Activist Says America's Founding Fathers Intended a Christian Nation
Naming the name of Jesus is very important for people to know which Lord America's founding fathers referred to.

by Allie Martin

(AgapePress) A Christian pastor and activist says America's founding fathers clearly intended for the United States to be a Christian nation, and would have made that more clear in its foundational documents if they could have foreseen the mess the nation is in today.

Ralph Ovadal, president of Wisconsin Christians United (, is not happy with the way the American Civil Liberties Union and other groups are continually stomping on the rights of Christians to express their beliefs publicly. The Christian activist says the nation's founding fathers would cringe if they could see what is happening in America today -- and how far the nation has strayed from their original intentions.

"I do believe that the founding fathers would have been a little more specific if they could have seen the day when you'd have Buddhism being taught to police officers; if they could have seen mosques being built all over this country; or if they could have foreseen the day when, just about an hour north of here, you'd have the headquarters of Wiccan -- this religion of witchcraft," Ovadal says.

According to Ovadal, the founding fathers never wanted America to become "a multi-religious society where Islam and other false religions are allowed to proliferate," and there is ample evidence that those who set up the country's governing principles and system of rule intended for America to be a Christian nation.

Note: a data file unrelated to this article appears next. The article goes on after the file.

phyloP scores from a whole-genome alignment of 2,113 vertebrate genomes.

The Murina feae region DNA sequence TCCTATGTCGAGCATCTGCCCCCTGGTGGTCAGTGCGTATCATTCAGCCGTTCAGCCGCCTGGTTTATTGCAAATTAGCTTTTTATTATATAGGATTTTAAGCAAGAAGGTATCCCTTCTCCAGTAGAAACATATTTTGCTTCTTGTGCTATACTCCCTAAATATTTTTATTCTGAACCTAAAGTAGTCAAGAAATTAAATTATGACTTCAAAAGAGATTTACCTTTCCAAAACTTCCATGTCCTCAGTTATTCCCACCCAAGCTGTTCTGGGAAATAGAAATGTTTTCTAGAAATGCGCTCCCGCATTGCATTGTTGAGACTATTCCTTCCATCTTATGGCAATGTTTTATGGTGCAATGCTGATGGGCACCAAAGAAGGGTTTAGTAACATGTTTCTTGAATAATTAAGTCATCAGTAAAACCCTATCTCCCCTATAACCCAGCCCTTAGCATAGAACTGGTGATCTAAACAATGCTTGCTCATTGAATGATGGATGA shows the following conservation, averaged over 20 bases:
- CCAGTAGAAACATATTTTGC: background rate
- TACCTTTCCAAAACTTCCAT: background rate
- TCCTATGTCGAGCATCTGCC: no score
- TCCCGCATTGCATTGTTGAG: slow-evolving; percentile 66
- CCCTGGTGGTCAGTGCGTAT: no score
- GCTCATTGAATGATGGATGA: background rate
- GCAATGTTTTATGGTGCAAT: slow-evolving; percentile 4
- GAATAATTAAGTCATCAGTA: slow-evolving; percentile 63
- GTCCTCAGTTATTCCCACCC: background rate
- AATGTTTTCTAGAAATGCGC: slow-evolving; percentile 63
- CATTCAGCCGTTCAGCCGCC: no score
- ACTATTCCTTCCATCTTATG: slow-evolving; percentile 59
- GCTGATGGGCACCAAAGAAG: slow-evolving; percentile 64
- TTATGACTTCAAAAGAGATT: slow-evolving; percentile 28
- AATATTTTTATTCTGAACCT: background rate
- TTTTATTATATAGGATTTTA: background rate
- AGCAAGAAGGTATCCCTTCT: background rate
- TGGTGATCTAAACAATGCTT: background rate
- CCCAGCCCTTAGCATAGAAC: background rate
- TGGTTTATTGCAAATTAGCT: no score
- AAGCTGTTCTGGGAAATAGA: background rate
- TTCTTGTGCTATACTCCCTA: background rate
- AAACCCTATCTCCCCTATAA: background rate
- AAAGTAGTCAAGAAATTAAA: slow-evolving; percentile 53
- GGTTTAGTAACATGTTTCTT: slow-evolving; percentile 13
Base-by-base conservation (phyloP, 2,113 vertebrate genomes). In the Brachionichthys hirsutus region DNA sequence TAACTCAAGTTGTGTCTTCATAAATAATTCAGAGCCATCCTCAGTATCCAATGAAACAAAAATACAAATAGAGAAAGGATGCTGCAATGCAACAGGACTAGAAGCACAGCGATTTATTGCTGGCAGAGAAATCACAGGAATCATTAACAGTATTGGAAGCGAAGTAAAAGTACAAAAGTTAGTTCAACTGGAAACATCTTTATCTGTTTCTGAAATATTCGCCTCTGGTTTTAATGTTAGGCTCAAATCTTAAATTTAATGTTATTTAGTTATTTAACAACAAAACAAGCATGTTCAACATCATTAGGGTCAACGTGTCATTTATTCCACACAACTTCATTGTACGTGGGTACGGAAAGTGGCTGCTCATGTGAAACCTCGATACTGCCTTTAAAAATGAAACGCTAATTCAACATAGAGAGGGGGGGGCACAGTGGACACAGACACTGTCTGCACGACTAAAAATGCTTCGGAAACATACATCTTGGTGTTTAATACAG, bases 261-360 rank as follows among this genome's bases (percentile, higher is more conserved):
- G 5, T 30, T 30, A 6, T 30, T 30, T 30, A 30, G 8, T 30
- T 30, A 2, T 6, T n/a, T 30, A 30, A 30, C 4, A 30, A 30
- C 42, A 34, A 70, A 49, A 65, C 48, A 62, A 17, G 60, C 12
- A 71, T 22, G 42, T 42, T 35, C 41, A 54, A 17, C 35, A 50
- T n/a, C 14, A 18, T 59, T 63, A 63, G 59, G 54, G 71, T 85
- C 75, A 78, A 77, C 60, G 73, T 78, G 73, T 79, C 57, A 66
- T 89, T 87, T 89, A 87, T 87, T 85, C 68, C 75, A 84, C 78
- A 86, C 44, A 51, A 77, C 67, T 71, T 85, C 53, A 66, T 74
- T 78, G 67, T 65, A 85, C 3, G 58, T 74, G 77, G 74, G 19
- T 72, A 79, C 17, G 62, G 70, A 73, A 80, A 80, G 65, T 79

"If you look in our Declaration of Independence, for instance, in [what is] called the subscription clause -- right at the end where they're signing off, [the signatories] say "'in the year of our Lord.' You know, it's very clear who they're talking about -- our Lord, Jesus Christ," the pastor says.

Ovadal notes that famed early American patriot Patrick Henry once said that the U.S. was not founded on religion but on the gospel of Jesus Christ. The pastor believes when the Constitution's framers talked about religion, they generally meant Christianity and never guessed how religious pluralism and atheistic liberalism would affect modern society's interpretation of the law.

"I think that they definitely would have probably made it more clear if they would have been more far-seeing in that regard," Ovadal says.

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